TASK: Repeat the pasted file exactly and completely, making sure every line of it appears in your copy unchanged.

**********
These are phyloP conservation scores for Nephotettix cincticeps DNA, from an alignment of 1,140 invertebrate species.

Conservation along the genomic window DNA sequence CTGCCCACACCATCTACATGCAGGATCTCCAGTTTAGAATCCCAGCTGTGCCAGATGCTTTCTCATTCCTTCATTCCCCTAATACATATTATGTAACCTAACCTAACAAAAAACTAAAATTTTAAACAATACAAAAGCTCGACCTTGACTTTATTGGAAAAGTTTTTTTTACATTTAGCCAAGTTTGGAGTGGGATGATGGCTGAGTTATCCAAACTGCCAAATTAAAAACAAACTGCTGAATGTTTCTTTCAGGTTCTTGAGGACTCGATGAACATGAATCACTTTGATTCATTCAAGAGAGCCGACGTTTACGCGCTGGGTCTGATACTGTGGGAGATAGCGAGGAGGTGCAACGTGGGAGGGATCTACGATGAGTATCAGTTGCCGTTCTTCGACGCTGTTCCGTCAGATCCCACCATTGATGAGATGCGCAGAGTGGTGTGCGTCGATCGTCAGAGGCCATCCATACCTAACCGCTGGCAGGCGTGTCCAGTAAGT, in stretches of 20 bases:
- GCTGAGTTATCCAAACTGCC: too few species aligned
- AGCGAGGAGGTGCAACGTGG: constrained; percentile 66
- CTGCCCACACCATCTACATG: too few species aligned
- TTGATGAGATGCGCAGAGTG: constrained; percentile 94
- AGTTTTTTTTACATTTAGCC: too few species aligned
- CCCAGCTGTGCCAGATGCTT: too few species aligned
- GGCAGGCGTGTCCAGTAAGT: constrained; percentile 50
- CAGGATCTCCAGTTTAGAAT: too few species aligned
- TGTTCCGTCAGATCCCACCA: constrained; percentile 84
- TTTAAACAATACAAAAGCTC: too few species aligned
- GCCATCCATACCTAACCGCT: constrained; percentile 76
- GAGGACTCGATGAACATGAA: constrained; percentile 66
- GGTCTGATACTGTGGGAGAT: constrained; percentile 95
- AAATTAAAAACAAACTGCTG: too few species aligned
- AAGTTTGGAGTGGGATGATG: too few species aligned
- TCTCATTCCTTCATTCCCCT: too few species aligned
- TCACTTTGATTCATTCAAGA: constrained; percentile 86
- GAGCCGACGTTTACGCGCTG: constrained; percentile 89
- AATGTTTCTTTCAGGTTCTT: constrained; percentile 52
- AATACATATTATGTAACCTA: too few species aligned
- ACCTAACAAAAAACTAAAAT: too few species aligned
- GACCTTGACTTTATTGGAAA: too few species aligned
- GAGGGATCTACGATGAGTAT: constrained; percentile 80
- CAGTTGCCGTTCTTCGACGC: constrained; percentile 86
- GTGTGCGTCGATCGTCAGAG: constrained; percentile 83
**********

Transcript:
These are phyloP conservation scores for Nephotettix cincticeps DNA, from an alignment of 1,140 invertebrate species.

Conservation along the genomic window DNA sequence CTGCCCACACCATCTACATGCAGGATCTCCAGTTTAGAATCCCAGCTGTGCCAGATGCTTTCTCATTCCTTCATTCCCCTAATACATATTATGTAACCTAACCTAACAAAAAACTAAAATTTTAAACAATACAAAAGCTCGACCTTGACTTTATTGGAAAAGTTTTTTTTACATTTAGCCAAGTTTGGAGTGGGATGATGGCTGAGTTATCCAAACTGCCAAATTAAAAACAAACTGCTGAATGTTTCTTTCAGGTTCTTGAGGACTCGATGAACATGAATCACTTTGATTCATTCAAGAGAGCCGACGTTTACGCGCTGGGTCTGATACTGTGGGAGATAGCGAGGAGGTGCAACGTGGGAGGGATCTACGATGAGTATCAGTTGCCGTTCTTCGACGCTGTTCCGTCAGATCCCACCATTGATGAGATGCGCAGAGTGGTGTGCGTCGATCGTCAGAGGCCATCCATACCTAACCGCTGGCAGGCGTGTCCAGTAAGT, in stretches of 20 bases:
- GCTGAGTTATCCAAACTGCC: too few species aligned
- AGCGAGGAGGTGCAACGTGG: constrained; percentile 66
- CTGCCCACACCATCTACATG: too few species aligned
- TTGATGAGATGCGCAGAGTG: constrained; percentile 94
- AGTTTTTTTTACATTTAGCC: too few species aligned
- CCCAGCTGTGCCAGATGCTT: too few species aligned
- GGCAGGCGTGTCCAGTAAGT: constrained; percentile 50
- CAGGATCTCCAGTTTAGAAT: too few species aligned
- TGTTCCGTCAGATCCCACCA: constrained; percentile 84
- TTTAAACAATACAAAAGCTC: too few species aligned
- GCCATCCATACCTAACCGCT: constrained; percentile 76
- GAGGACTCGATGAACATGAA: constrained; percentile 66
- GGTCTGATACTGTGGGAGAT: constrained; percentile 95
- AAATTAAAAACAAACTGCTG: too few species aligned
- AAGTTTGGAGTGGGATGATG: too few species aligned
- TCTCATTCCTTCATTCCCCT: too few species aligned
- TCACTTTGATTCATTCAAGA: constrained; percentile 86
- GAGCCGACGTTTACGCGCTG: constrained; percentile 89
- AATGTTTCTTTCAGGTTCTT: constrained; percentile 52
- AATACATATTATGTAACCTA: too few species aligned
- ACCTAACAAAAAACTAAAAT: too few species aligned
- GACCTTGACTTTATTGGAAA: too few species aligned
- GAGGGATCTACGATGAGTAT: constrained; percentile 80
- CAGTTGCCGTTCTTCGACGC: constrained; percentile 86
- GTGTGCGTCGATCGTCAGAG: constrained; percentile 83